Open Access

Arterial hypertension and migraine: comorbidity or something else?

  • Marcello Fanciullacci1Email author,
  • Massimo Alessandri2,
  • Francesco De Cesaris1 and
  • Umberto Pietrini1
The Journal of Headache and PainOfficial Journal of the Italian Society for the Study of Headaches5:116

DOI: 10.1007/s10194-004-0116-3


Several studies on patients observed in headache centers show an association between headache, including migraine, and arterial hypertension. As both these pathologies have an elevated prevalence in the general population, their association in the same patient could be casual and does not indicate a real comorbidity. Recent studies undertaken on the general population show results that seem to exclude a comorbidity between the two pathologies. Basal elevated diastolic and systolic pressures are not associated to the emergence of a migraine, whereas for subjects with systolic pressure over 150 mmHg, the risk of developing a nonmigrainous headache is less than 30% compared with normotensive subjects. However, other recent studies suggest that the association between arterial hypertension and migraine consists in the sharing of genetic abnormalities involving the angiotensin-converting enzyme (ACE): a greater availability of angiotensin II, due to a higher activity of ACE, seems to be a pathogenetic mechanism common to arterial hypertension and migraine. The possible pathogenetic role of ACE in migraine and in other headaches seems to be confirmed by several clinical studies that show the efficacy of drugs that inhibit ACE or block angiotensin II receptor. Recent prospective studies have evaluated risk factors for the chronicity of episodic migraine and have shown that arterial hypertension appears to play an important role because a higher incidence of this disease has been observed in patients with episodic migraine transformed into chronic type.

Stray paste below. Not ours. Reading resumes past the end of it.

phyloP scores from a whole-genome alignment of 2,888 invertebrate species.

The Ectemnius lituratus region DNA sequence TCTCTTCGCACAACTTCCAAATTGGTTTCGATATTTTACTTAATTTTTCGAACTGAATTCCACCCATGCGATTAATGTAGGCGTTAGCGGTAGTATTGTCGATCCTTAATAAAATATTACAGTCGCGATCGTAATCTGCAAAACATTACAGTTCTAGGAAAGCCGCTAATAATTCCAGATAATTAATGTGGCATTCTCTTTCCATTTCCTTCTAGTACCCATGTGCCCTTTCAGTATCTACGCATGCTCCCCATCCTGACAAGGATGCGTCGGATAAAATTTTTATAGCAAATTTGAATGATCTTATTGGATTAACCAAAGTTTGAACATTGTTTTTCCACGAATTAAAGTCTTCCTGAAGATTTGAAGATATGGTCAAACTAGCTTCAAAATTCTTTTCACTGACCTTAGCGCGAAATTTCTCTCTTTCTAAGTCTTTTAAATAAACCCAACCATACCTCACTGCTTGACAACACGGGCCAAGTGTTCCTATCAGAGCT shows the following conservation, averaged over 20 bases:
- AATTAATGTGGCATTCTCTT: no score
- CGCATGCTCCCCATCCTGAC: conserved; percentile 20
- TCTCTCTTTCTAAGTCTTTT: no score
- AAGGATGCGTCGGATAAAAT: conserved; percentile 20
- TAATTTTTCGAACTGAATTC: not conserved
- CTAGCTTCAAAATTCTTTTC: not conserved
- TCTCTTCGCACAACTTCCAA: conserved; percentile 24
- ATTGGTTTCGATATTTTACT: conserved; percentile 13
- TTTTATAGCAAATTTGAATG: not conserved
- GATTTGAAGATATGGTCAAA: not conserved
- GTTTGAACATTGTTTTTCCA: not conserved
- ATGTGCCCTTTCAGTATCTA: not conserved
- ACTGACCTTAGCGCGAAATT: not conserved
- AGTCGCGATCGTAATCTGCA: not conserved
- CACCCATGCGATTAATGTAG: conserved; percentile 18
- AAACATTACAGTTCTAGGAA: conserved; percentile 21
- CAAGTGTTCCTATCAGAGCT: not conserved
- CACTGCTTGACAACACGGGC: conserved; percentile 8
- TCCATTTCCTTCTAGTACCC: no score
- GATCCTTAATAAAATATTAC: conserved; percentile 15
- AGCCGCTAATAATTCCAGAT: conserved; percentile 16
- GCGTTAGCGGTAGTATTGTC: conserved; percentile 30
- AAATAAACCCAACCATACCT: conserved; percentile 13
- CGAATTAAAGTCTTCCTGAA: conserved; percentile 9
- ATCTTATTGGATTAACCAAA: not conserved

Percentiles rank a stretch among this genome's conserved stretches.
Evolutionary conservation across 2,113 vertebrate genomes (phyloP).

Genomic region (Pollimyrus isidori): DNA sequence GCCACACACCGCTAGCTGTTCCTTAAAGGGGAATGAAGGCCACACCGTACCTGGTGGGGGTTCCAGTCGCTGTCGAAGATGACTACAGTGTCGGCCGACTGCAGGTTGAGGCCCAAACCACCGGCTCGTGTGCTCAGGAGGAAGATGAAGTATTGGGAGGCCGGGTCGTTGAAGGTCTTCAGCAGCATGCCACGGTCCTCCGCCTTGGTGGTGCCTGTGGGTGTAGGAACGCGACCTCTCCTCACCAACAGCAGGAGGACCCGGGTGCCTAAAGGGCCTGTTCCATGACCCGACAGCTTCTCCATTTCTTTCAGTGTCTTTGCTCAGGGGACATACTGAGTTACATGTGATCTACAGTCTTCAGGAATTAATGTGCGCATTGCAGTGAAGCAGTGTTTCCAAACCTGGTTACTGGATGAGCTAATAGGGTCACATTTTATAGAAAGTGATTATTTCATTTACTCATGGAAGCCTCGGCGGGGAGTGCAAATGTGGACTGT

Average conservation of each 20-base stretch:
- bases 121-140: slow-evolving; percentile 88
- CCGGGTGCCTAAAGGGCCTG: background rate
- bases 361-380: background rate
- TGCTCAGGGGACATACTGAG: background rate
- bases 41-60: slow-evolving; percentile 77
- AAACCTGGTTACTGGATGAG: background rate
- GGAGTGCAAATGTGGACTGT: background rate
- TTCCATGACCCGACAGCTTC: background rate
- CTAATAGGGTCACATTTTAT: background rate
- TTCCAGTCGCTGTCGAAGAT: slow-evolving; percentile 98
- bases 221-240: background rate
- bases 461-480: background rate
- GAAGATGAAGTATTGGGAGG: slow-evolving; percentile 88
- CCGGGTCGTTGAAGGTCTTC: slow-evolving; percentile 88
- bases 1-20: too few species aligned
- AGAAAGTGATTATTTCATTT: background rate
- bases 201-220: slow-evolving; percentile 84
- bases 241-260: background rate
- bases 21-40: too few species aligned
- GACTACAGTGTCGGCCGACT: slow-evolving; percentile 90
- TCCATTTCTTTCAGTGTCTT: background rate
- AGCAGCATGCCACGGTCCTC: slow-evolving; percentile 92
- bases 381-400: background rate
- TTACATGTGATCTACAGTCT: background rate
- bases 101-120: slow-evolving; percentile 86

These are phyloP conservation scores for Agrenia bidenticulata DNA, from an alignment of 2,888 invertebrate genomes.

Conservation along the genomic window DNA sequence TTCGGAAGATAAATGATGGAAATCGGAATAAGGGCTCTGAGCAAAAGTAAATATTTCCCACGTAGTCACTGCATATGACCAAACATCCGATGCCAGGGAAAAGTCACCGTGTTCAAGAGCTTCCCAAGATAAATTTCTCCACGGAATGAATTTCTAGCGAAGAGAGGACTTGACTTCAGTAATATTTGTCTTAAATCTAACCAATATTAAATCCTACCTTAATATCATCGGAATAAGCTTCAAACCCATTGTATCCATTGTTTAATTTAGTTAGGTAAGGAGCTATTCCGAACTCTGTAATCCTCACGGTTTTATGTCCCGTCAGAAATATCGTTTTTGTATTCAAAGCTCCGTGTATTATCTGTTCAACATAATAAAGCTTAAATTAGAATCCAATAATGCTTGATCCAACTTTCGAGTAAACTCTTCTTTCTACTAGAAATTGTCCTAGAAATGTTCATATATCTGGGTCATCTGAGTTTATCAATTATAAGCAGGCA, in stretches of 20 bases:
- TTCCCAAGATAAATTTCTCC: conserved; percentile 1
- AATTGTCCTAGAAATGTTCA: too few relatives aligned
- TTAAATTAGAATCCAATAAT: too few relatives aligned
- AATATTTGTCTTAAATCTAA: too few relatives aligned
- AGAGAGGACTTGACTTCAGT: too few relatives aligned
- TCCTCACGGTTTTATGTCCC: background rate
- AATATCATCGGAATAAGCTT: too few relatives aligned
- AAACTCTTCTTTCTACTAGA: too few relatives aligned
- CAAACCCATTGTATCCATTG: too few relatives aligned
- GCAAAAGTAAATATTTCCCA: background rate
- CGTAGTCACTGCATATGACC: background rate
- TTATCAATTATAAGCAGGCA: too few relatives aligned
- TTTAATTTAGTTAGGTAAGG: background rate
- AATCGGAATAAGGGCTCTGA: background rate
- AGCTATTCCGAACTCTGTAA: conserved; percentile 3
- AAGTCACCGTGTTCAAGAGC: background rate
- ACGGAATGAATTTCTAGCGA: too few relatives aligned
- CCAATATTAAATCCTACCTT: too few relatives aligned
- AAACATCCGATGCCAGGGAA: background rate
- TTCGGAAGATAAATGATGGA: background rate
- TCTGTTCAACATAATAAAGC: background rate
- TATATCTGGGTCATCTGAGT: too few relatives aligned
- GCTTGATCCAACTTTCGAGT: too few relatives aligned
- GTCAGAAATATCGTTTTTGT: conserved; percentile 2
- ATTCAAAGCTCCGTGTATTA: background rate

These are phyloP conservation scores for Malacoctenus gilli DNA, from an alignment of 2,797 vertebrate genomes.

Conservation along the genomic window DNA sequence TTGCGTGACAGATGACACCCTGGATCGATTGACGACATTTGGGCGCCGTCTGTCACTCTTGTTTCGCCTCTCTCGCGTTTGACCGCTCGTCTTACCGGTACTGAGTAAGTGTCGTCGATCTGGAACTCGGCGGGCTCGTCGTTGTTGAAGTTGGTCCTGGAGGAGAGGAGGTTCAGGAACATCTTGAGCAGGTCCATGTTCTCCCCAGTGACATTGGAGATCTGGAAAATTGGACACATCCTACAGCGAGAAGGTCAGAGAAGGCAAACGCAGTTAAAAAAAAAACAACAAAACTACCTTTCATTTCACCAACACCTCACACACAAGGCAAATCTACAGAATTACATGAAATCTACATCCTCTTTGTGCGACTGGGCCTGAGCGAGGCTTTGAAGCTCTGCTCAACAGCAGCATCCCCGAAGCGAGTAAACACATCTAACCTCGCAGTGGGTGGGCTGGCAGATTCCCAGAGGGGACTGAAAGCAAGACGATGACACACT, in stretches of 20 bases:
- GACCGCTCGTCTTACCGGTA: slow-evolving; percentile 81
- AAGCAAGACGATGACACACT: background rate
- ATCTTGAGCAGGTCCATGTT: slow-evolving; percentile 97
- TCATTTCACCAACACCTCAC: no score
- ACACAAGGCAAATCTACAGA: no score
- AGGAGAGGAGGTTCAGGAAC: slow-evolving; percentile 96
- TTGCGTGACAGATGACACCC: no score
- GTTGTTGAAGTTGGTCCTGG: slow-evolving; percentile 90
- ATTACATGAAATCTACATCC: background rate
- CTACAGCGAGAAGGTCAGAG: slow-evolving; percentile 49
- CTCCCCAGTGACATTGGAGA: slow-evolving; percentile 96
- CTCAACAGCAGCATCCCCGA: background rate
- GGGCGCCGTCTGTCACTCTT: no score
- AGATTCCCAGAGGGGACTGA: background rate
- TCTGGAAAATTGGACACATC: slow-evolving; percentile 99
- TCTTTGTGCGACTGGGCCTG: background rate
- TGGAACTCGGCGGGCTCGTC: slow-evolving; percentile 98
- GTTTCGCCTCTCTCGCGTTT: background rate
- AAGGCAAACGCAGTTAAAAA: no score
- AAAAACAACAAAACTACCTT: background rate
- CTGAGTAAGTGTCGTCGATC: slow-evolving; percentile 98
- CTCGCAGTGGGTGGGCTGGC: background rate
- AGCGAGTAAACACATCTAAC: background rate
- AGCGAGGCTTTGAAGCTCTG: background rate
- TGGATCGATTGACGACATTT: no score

Key words

Arterial hypertension Migraine Comorbidity ACE